Create a Sense of Excitement

An effective employment brand conveys a sense of excitement. During recruiting, companies can accomplish this by directly setting deadlines and reminding candidates — in a fun way — of the high volume of applicants they’re receiving. Maybe recruiting teams can put prospective hires in an automated email campaign that gives them a friendly “countdown” email every week. Not only does this add a personal touch to recruiting, it also helps illustrate the company is “in demand” by top talent.

With more candidates than open positions, it’s critical to establish a winning employment brand that will attract and retain top performers. Utilizing the insight of existing employees, providing specific differentiators and creating a sense of excitement are three ways employers can jumpstart their employer brand and drive better recruiting.

Want to explore further recruiting tips in detail? Read out recent blog post highlighting the top four tips for successful recruitment.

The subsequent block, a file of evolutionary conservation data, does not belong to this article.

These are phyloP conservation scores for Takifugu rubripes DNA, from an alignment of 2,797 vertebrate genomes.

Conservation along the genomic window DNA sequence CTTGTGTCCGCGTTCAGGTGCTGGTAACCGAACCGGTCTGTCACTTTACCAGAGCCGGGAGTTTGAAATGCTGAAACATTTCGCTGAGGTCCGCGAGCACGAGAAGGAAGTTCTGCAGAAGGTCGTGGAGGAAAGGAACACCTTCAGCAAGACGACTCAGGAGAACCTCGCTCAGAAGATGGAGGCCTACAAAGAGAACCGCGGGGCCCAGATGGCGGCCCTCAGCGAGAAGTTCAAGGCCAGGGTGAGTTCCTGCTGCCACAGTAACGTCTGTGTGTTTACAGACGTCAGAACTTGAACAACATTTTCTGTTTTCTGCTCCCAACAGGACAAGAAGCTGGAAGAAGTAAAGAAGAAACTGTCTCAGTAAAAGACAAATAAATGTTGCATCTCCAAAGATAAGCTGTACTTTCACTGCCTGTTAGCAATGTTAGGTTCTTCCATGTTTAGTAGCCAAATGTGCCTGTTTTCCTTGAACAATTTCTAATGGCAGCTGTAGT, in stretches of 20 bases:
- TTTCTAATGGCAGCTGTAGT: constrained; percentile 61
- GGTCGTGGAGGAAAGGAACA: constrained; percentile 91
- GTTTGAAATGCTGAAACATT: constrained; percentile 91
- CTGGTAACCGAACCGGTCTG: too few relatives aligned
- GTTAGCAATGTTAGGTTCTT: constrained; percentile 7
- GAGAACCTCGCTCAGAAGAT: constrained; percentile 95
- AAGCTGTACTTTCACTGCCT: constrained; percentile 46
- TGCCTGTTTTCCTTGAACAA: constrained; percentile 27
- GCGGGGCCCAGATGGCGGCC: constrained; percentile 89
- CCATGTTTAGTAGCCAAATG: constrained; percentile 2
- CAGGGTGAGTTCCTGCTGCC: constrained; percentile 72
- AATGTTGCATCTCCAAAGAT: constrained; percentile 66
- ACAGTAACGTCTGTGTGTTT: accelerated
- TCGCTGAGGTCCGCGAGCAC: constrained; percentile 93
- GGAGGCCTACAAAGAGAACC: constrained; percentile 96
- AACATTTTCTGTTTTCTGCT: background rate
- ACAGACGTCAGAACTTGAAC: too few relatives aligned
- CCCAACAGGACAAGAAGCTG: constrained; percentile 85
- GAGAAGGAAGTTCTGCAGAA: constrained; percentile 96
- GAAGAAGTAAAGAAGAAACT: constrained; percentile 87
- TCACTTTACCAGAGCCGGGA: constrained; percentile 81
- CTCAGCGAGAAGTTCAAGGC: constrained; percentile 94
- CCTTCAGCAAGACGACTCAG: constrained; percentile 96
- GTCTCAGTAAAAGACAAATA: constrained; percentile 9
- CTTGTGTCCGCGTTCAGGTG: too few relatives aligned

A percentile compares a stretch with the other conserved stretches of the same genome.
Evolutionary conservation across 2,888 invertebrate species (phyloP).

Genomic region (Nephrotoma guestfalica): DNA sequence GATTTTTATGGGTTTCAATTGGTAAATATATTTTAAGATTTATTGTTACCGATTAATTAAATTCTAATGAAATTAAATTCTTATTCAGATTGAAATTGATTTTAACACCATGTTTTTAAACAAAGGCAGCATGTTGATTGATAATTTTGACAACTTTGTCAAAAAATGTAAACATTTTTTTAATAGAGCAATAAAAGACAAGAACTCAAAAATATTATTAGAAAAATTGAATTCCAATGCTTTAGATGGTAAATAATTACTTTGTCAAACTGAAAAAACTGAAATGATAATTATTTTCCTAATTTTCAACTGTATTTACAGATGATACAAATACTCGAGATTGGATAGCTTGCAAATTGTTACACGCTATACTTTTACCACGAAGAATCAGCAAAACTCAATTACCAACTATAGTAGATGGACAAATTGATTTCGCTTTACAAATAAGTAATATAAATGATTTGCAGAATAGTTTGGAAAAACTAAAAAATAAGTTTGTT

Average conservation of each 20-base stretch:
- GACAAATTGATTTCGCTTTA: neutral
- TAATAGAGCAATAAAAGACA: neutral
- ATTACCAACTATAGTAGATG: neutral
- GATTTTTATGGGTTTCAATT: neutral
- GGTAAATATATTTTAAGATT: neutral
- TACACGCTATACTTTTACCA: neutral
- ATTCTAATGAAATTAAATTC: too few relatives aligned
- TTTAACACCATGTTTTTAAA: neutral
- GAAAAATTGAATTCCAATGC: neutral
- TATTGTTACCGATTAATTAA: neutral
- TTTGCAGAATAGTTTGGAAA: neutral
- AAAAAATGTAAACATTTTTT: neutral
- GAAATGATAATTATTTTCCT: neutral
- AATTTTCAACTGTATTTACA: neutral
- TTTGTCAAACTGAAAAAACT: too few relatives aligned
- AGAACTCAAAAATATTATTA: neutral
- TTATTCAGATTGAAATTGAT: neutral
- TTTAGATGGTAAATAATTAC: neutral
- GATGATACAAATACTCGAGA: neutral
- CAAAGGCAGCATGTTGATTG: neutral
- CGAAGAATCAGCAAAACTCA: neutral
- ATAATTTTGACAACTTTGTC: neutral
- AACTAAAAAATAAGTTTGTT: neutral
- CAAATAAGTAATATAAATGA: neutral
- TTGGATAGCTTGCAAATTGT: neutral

Maximizing Human Talent Through Workforce Automation

Automated technology continues to replace human workers in a wide variety of jobs and industries. This includes the retail, transportation, manufacturing and agriculture industries, just to name a few. Businesses with a backbone comprised largely of brick-and-mortar stores are struggling to keep up with online retailers, autonomous cars are threatening to replace humans in transport jobs, and automated farming technology continues to make leaps and bounds. Furthermore, according to a Harvard Business Review article, “robots have probably taken about 85% of the 5 million manufacturing jobs that have disappeared from the United States since 2000.” Despite the doom-and-gloom perspective that many companies have regarding workforce automation, it presents a unique opportunity for businesses to maximize human talent. By utilizing machines to take care of busy-work and time-consuming manual processes, companies can focus human workers on strategic, business-growth initiatives rather than simply replace workers with robots.

More Than a Store